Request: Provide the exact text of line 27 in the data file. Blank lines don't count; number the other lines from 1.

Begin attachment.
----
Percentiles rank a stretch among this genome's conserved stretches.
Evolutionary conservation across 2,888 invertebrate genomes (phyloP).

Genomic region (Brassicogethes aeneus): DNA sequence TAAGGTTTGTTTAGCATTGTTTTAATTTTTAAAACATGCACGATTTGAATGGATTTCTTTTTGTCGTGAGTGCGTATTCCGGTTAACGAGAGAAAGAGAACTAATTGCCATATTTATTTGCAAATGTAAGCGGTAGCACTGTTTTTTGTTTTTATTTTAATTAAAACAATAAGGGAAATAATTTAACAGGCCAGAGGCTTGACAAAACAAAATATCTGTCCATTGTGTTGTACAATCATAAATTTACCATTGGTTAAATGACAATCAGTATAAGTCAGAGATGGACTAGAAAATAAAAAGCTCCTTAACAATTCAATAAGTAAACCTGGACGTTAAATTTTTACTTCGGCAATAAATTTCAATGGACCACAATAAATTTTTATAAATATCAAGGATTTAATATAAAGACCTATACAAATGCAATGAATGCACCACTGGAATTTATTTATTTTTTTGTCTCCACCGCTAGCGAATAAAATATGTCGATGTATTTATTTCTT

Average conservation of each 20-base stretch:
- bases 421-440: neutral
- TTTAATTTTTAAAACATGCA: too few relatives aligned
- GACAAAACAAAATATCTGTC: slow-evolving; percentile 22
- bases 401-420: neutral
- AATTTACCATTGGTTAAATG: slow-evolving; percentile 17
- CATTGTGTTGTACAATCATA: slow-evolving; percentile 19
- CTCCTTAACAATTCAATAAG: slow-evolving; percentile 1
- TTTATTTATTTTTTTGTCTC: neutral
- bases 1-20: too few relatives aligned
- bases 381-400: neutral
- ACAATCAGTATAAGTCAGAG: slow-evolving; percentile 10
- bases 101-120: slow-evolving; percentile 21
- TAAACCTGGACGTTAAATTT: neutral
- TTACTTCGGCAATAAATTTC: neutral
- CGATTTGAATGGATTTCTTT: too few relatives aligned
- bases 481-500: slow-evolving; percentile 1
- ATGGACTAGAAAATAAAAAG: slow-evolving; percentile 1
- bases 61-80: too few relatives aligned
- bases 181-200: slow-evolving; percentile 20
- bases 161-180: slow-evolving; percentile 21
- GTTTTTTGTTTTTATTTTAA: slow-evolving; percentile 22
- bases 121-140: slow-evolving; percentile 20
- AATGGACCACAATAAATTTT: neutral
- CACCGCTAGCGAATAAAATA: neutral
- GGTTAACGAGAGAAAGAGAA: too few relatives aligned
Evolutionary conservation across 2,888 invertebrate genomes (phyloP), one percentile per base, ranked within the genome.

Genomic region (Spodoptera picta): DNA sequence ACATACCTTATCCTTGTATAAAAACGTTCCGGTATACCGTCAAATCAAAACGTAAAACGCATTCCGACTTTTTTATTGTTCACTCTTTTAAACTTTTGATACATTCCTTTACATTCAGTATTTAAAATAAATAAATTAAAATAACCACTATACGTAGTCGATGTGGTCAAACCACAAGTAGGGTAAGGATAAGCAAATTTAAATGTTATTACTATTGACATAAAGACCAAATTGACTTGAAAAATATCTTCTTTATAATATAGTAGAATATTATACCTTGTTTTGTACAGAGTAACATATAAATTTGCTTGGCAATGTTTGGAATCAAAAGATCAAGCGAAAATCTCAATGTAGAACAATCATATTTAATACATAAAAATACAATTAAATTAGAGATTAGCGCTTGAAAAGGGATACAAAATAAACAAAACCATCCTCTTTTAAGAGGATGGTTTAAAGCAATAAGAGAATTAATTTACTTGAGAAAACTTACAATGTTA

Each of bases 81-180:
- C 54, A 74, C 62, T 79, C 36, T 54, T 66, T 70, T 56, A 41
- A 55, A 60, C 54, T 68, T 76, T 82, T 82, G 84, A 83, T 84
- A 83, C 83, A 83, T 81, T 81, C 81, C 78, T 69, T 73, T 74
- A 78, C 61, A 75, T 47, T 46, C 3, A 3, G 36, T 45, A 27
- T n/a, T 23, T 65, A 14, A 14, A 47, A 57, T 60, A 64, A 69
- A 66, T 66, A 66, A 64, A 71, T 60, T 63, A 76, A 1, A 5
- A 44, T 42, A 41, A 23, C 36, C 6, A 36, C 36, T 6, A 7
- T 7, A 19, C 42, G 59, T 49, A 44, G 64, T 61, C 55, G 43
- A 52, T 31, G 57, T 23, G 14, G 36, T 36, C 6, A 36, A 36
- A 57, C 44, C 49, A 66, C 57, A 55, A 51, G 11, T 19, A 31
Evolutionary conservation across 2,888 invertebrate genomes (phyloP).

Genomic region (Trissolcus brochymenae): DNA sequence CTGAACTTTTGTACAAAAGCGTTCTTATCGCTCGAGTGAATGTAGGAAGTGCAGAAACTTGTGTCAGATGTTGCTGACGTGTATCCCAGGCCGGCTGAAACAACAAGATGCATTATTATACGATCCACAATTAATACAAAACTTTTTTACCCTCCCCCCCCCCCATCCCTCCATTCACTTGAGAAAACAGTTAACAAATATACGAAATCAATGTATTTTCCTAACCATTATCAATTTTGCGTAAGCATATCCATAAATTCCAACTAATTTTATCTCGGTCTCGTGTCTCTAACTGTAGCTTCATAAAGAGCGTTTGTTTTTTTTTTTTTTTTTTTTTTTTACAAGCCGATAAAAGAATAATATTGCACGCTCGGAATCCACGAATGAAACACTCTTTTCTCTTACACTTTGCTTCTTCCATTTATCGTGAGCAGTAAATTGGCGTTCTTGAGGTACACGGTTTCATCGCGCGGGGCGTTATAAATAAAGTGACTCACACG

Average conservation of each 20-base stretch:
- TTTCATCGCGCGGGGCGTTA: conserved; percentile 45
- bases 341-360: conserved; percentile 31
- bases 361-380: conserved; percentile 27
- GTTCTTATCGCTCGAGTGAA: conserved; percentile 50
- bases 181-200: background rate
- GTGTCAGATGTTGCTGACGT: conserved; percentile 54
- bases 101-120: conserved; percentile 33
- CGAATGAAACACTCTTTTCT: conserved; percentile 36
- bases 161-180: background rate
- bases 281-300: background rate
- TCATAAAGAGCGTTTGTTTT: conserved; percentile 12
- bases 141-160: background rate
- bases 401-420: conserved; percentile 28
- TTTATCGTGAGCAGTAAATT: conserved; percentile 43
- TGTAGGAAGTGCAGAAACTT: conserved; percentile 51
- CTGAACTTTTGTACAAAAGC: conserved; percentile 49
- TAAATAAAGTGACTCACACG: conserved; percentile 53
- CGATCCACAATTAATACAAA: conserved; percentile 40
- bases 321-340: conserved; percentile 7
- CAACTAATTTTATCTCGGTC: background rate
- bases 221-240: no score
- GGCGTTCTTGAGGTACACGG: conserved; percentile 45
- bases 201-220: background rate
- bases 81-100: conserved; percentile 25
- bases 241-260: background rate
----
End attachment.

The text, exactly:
- AATGGACCACAATAAATTTT: neutral